Sony is the global leader in the production of image sensors, camera chips which convert light into digital pictures and videos. Despite a cooling in the smartphone industry, it has benefited from a trend to include multiple image sensors in each phone — a technique used to create better-looking pictures and to power simple augmented-reality functions.
Weak demand for the new iPhone X will hurt Sony, which gets half of its image sensor revenue from Apple, Park wrote. He also said the trend for adopting dual cameras is not as strong as first believed, including among Chinese phone makers, which will further hit Sony’s sales.
In Sony’s latest quarter, image sensors accounted for 9.4 percent of revenue and 22 percent of operating profit.
Though it operates in similar sectors as Tesla, the companies are very different strategically. For instance, as Elon Musk’s Boring Company tunnels under cities to address congestion, BYD eyes elevated transportation.
Chinese tariffs and taxes on imported electric vehicles also benefit domestic manufacturers, which capture 93% of the market. BYD has an estimated 30% share. Tesla has 6% share, delivering an estimated 10,000 to 12,000 vehicles to China in 2016. Overall, electric vehicles represent less than 2% of total auto sales in China. Officials, however, aim to phase out fossil-fuel vehicles. BYD chairman Wang Chuanfu was quoted as saying that all vehicles will be electrified by 2030.
Although President Donald Trump has threatened a trade war with China, automobile manufacturing is less susceptible than other industries. Owing to freight rates, manufacturing cars locally within distribution markets makes economic sense. Still, BYD doesn’t currently have plans to sell consumer cars in the U.S. Owing to governmental policies and low fuel prices, Li said the U.S. market isn’t as welcoming to new energy vehicles as China, India, and Europe are.
Today, fossil-fuel power typically costs between $0.05 to $0.17 per kWh. By comparison, consider the global-weighted average cost of electricity generated by various forms of renewables in 2017, as calculated by Irena: hydropower ($0.05 per kWh), onshore wind ($0.06 per kWh), bioenergy and geothermal ($0.07 per kWh), and solar photovoltaics ($0.10 per kWh).
Offshore wind and solar thermal power aren’t yet competitive with fossil fuels, but that should change by 2020, Irena predicts, with the cost of solar thermal falling to $0.06 per kWh and offshore wind to $0.10 per kWh. The drivers will be technology development, competitive bidding systems, and large base of experienced project developers across the world.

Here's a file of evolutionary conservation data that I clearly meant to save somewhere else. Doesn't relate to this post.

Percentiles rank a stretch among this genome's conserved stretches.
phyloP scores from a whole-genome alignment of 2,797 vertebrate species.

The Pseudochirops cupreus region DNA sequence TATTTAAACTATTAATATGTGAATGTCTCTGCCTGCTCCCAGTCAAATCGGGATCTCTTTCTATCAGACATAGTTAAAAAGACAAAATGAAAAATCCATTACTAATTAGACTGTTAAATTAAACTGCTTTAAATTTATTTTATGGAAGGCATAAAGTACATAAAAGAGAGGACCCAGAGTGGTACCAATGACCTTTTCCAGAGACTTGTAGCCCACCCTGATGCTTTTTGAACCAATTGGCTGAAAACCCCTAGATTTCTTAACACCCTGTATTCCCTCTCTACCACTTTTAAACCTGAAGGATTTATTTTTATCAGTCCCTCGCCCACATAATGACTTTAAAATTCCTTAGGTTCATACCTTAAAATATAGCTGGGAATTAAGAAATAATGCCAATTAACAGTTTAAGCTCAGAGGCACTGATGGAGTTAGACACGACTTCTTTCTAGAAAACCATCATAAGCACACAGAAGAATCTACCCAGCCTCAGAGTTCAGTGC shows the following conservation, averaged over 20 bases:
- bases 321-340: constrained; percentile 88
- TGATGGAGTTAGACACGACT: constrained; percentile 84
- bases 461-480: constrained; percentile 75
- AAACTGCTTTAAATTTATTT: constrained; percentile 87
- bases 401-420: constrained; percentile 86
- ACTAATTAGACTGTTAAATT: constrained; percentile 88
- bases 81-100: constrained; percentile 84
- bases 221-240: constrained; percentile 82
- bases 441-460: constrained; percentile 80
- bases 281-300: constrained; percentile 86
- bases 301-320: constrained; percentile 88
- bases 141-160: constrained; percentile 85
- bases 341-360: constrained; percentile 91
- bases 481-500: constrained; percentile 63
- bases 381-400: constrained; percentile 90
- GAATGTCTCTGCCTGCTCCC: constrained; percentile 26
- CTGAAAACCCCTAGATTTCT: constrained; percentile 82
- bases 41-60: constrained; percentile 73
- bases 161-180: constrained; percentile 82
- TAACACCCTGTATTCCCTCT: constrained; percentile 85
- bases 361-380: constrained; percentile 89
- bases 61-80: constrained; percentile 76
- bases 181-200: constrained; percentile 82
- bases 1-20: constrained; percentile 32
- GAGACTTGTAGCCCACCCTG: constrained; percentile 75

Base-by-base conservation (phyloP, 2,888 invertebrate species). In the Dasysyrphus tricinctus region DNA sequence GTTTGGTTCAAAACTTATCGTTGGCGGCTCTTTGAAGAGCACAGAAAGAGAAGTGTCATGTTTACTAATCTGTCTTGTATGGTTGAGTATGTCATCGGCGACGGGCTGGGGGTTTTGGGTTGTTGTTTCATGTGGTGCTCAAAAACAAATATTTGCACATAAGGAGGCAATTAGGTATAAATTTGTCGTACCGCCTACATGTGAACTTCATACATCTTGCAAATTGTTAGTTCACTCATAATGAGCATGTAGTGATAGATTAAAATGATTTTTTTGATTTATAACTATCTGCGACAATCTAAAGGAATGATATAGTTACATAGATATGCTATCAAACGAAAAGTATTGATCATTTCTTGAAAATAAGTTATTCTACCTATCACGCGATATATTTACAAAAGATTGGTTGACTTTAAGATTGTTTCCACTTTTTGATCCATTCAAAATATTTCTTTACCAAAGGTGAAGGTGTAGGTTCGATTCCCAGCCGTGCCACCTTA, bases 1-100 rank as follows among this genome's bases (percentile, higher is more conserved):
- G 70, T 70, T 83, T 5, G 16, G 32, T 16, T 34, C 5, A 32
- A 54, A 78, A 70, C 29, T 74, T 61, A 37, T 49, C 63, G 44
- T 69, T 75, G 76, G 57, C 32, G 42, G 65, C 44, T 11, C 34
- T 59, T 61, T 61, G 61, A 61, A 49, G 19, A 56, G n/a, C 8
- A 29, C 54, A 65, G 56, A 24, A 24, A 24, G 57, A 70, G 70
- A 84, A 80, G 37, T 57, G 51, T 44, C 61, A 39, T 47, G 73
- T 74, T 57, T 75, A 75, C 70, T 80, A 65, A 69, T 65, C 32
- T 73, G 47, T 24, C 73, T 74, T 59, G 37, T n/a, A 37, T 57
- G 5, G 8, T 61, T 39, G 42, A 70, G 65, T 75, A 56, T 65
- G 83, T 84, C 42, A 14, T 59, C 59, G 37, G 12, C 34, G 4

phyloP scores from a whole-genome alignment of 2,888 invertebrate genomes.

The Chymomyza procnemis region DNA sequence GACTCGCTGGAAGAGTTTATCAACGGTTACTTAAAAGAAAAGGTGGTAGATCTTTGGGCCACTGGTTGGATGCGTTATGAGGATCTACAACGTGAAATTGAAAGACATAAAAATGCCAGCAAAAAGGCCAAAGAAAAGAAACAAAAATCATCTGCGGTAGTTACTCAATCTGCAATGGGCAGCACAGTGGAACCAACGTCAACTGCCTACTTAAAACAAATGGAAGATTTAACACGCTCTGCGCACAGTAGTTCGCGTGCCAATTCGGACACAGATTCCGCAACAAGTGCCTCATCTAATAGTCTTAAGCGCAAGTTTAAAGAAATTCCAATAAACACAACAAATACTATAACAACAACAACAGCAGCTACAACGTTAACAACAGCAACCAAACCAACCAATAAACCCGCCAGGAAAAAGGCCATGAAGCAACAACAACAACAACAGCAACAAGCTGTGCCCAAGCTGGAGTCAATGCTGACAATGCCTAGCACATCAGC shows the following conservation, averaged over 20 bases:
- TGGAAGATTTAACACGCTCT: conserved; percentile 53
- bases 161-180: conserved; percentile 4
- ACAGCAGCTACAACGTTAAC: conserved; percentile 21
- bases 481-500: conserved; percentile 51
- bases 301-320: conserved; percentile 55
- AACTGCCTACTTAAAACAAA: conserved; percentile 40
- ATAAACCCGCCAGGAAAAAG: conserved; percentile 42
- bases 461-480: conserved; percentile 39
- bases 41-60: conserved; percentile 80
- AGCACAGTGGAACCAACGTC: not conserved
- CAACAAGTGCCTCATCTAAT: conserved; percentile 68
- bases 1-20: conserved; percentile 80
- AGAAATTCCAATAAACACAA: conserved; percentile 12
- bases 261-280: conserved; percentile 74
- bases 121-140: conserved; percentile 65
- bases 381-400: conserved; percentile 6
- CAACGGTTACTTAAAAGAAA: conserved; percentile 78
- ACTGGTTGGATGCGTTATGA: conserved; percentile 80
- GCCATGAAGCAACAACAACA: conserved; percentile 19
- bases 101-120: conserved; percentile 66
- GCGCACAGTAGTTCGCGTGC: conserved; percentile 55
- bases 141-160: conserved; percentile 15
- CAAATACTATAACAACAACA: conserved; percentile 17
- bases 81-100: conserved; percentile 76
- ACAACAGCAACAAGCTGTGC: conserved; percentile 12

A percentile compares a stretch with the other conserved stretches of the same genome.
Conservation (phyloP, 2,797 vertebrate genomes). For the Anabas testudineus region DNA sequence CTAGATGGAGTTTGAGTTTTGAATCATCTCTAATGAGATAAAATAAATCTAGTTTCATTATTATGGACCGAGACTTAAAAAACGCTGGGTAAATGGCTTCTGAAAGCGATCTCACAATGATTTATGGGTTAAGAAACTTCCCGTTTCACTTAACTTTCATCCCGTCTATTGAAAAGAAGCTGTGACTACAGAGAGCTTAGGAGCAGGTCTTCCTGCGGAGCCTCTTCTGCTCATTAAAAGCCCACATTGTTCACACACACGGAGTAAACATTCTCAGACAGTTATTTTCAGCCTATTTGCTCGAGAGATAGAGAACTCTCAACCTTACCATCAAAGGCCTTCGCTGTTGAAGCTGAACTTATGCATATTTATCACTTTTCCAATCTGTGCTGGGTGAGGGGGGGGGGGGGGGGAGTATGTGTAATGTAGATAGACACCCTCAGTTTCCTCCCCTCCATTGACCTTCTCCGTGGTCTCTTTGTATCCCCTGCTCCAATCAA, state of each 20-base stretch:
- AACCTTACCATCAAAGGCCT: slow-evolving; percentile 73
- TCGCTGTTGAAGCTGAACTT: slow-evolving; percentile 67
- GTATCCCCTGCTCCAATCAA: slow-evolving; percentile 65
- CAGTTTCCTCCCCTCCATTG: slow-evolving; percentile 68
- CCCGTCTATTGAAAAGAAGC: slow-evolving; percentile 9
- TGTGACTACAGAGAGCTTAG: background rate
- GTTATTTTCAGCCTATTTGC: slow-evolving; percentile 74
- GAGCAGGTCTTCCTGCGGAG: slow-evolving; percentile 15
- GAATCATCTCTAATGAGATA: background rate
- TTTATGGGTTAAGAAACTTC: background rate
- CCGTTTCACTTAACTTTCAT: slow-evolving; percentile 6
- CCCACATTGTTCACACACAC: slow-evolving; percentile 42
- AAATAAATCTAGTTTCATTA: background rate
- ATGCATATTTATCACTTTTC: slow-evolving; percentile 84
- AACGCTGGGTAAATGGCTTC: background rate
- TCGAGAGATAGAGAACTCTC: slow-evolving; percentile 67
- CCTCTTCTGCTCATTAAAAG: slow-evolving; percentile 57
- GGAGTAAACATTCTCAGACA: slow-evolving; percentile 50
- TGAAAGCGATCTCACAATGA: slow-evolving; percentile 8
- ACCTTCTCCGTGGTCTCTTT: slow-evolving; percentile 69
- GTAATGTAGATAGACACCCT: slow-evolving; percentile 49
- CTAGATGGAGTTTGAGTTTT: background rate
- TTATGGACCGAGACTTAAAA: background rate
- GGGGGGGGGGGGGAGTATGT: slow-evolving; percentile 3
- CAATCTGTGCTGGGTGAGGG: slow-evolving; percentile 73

It accounted for close to 40 per cent of Denmark’s electricity mix in 2016 and about 10 per cent across the EU. Wind farms were the leading source of new electricity generating capacity in Europe, the US and Canada in 2015, and the second largest in China.
Despite this, less than 4 per cent of the world’s electricity came from the wind in 2015. That is nowhere near enough to help shift the global economy away from the climate-warming fossil fuels that still supply most of the world’s energy.
Every hour, our sun bombards the Earth with enough light to satisfy humanity’s energy needs for an entire year.
Cell cost: For solar power to meet 30% of the world’s electricity needs, it will need to fall from its current cost of a dollar per watt of electricity to 25 cents per watt…Perovskite cells can be made from materials that could be radically cheaper than conventional silicon. They can also take on novel forms, such as a tint on windows or thin printable sheets. But they still face significant barriers to commercialization: They tend to rapidly degrade when wet, and scientists can’t create large cells with the same efficiency as the small ones they can make in a lab.
Energy management: It isn’t hard to get to the point where solar is producing too much power at some times of day, and none at all when it’s needed most. The first solar panel added to the grid helps offset midday consumption, but the last one to be added might be completely unnecessary, because the grid might already be saturated when it’s capable of producing the most power.
Soft utility costs: The Energy Department estimates that soft costs contribute as much as 64% of the cost of a solar installation. The rest of the cost is split between mounting hardware for solar panels and the cells themselves.
Every day, the number of people around the world living in extreme poverty (less than about $2 a day) goes down by 217,000, according to calculations by Max Roser, an Oxford University economist who runs a website called Our World in Data. Every day, 325,000 more people gain access to electricity. And 300,000 more gain access to clean drinking water.